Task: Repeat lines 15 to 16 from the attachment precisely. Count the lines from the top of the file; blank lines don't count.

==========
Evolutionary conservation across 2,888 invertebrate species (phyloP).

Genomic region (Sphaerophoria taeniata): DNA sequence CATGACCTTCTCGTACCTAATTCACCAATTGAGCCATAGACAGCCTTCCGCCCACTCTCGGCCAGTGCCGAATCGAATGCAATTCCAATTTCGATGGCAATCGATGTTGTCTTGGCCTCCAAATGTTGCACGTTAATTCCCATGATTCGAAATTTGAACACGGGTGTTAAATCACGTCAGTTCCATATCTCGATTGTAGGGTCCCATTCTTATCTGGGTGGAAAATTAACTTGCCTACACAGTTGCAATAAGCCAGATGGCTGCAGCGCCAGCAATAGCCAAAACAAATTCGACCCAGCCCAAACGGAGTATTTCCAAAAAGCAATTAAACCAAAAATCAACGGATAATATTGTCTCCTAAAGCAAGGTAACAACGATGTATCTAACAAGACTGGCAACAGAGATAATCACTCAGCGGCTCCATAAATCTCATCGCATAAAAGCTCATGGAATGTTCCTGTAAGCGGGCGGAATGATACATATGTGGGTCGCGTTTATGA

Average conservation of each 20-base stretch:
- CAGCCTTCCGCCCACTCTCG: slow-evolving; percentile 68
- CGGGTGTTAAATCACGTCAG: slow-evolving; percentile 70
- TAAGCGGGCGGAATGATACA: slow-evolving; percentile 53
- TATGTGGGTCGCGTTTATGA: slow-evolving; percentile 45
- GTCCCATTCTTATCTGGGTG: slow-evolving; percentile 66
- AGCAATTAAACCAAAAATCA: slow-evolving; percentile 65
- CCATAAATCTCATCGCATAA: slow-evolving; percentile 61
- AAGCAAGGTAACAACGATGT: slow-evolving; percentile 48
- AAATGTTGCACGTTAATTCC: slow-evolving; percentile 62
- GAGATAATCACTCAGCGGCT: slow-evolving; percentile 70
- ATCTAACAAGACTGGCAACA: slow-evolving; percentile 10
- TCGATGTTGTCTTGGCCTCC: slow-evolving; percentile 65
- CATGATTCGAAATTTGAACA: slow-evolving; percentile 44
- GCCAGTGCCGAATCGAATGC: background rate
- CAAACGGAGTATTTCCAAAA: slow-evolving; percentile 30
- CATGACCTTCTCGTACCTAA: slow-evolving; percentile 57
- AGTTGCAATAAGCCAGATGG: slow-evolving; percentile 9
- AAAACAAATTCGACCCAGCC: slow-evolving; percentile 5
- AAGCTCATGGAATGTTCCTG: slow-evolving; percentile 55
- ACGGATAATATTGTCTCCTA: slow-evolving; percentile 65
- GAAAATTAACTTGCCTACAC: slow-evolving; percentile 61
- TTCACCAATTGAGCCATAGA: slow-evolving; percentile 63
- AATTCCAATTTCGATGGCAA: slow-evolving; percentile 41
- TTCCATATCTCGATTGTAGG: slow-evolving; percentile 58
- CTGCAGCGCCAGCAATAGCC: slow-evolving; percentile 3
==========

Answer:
- TCGATGTTGTCTTGGCCTCC: slow-evolving; percentile 65
- CATGATTCGAAATTTGAACA: slow-evolving; percentile 44